Skip to main content

Closet Veggie-Lovers?: 'Predatory' Dinos Ate Plants

A new study finds many more coelurosaur plant-eaters than previously known. (Image credit: Lindsay Zanno)

Dinosaurs long thought to be predatory have been outed as plant-eaters by their anatomical features — including birdlike beaks.

A new analysis of Coelurosauria, the group of theropod dinosaurs that includes bruisers such as T. rex, finds that dedicated hunters were likely the exception, rather than the rule. The findings, published the week of Dec. 20 in the journal Proceedings of the National Academy of Sciences, suggest that famous Coelurosaur predators likely had some veggie-lovers in the family tree.

"Anything that belongs in that group that seems to be an exclusive meat-eater — things like Velociraptor of 'Jurassic Park' fame — it means it probably evolved from an ancestor that had already begun eating some plants," study author Lindsay Zanno of the Field Museum in Chicago told LiveScience.

The anatomy of a plant-eater

Coelurosaurs are the subset of dinosaurs most closely related to birds. They've long been considered hunters, Zanno said, but recent fossil discoveries revealed Coelurosaurs with peg-like teeth or beak-like mouths. While the knife-like chompers of a T. rex or Velociraptor were obviously for tearing meat, these new finds are ambiguous. After all, birds today eat almost everything with their beaks, from berries to carrion.

Zanno and her Field Museum colleague Peter Makovicky started by collecting what little firm dino-diet data they could find. They identified 72 Coelurosaur species that had been found with direct fossilized evidence of what they ate, including fossilized stomach contents and feces. Then the researchers statistically analyzed those dinosaurs' anatomy, looking for physical traits that correlated with plant-eating.

They found 21 markers of a plant-eater, including a longer neck, leaf-shaped or peg-like teeth, and the evolution of a beak. When the researchers applied the findings to the rest of the Coelurosaur family, they found 44 species across six subgroups that likely ate at least some plant matter, judging by their anatomy.

"It appears as if the transition from carnivory, or meat-eating, to plant-eating occurred very early in the evolutionary history of the group and probably occurred once," Zanno said. That means that dinosaurs like T. rex and Velociraptor likely evolved back to meat-only diets after their ancestors spent at least some time chowing on plants.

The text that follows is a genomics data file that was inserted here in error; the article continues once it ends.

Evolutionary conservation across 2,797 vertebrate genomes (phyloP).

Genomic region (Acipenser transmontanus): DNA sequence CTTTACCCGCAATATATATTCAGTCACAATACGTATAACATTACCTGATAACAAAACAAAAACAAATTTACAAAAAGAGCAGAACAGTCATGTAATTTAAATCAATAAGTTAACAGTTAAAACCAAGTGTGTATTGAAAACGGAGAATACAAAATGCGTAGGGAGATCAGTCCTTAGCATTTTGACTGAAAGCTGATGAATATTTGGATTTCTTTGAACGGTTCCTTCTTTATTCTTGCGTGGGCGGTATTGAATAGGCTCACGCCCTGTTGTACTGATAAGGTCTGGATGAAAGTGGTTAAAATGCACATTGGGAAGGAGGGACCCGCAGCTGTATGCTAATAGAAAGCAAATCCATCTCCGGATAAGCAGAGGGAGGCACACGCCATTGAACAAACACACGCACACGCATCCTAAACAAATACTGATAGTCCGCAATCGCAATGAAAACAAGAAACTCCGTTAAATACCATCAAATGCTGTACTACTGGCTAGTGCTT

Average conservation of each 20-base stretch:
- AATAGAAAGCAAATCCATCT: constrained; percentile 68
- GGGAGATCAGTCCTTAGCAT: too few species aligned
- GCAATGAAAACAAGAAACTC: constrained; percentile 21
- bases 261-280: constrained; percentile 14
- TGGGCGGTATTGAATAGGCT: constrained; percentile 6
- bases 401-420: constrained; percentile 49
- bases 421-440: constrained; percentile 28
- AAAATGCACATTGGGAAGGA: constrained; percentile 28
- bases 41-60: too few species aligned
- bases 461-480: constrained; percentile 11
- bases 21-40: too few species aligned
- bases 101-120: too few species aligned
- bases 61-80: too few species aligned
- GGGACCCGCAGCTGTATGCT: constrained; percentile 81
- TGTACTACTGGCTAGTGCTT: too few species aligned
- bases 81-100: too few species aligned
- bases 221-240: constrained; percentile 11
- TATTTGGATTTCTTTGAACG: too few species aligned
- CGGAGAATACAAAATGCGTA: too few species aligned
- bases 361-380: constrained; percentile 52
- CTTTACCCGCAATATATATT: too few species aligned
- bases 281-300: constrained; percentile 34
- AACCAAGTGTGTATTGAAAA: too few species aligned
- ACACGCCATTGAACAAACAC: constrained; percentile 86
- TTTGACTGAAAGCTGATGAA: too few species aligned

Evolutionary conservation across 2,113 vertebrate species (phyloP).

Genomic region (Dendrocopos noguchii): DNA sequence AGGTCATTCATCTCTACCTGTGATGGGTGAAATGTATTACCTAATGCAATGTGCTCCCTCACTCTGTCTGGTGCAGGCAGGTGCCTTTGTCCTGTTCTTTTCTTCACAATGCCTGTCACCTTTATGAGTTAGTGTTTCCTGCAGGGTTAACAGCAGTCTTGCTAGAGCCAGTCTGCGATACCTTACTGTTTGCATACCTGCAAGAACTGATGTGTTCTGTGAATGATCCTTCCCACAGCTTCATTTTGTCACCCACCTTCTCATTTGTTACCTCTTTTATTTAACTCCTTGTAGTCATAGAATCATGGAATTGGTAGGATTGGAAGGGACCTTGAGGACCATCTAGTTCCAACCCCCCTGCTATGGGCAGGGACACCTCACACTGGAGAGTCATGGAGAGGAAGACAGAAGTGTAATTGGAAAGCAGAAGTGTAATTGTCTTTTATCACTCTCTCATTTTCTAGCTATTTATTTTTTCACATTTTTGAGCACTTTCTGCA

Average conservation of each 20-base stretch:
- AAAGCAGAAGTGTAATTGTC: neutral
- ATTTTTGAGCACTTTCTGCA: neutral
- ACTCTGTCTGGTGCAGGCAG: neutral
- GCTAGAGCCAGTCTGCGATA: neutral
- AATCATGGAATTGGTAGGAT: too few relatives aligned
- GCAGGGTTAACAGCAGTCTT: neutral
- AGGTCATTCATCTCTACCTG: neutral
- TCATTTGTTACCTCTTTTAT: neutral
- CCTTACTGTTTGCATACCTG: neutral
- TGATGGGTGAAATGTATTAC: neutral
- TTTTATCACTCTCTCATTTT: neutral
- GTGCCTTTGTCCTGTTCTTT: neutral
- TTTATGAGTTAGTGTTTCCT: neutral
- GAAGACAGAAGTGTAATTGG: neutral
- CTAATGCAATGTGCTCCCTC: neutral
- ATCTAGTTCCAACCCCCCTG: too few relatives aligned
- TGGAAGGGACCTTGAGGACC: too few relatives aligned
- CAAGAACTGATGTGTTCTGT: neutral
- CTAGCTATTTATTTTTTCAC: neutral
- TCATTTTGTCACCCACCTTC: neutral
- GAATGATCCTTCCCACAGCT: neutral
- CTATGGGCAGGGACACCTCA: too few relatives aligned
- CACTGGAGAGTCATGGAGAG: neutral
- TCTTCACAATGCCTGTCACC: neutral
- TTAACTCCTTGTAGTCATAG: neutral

Herbivore origins

"We're not seeing special cases of herbivory evolving from carnivorous ancestors," said Thomas Holtz, a vertebrate paleontologist at the University of Maryland who was not involved in the study. "We're seeing one origin of herbivory here."

The find raises new questions about the ecological niches Coelosaurs inhabited, Holtz said, such as whether switching to plant-based diets restricted their range.

The study is also important for understanding the evolutionary history of birds, Zanno said. Although beaks evolved independently many times throughout history, the new study suggests that a plant-based diet was the push Coelosaurs needed to turn toothy mouths into beaks.

"Once you have a beak, you can adapt it into all different shapes and sizes, and you can adapt it to do all different kinds of things," Zanno said.

You can follow LiveScience Senior Writer Stephanie Pappas on Twitter @sipappas

Stephanie Pappas
Stephanie Pappas

Stephanie Pappas is a contributing writer for Live Science, covering topics ranging from geoscience to archaeology to the human brain and behavior. She was previously a senior writer for Live Science but is now a freelancer based in Denver, Colorado, and regularly contributes to Scientific American and The Monitor, the monthly magazine of the American Psychological Association. Stephanie received a bachelor's degree in psychology from the University of South Carolina and a graduate certificate in science communication from the University of California, Santa Cruz.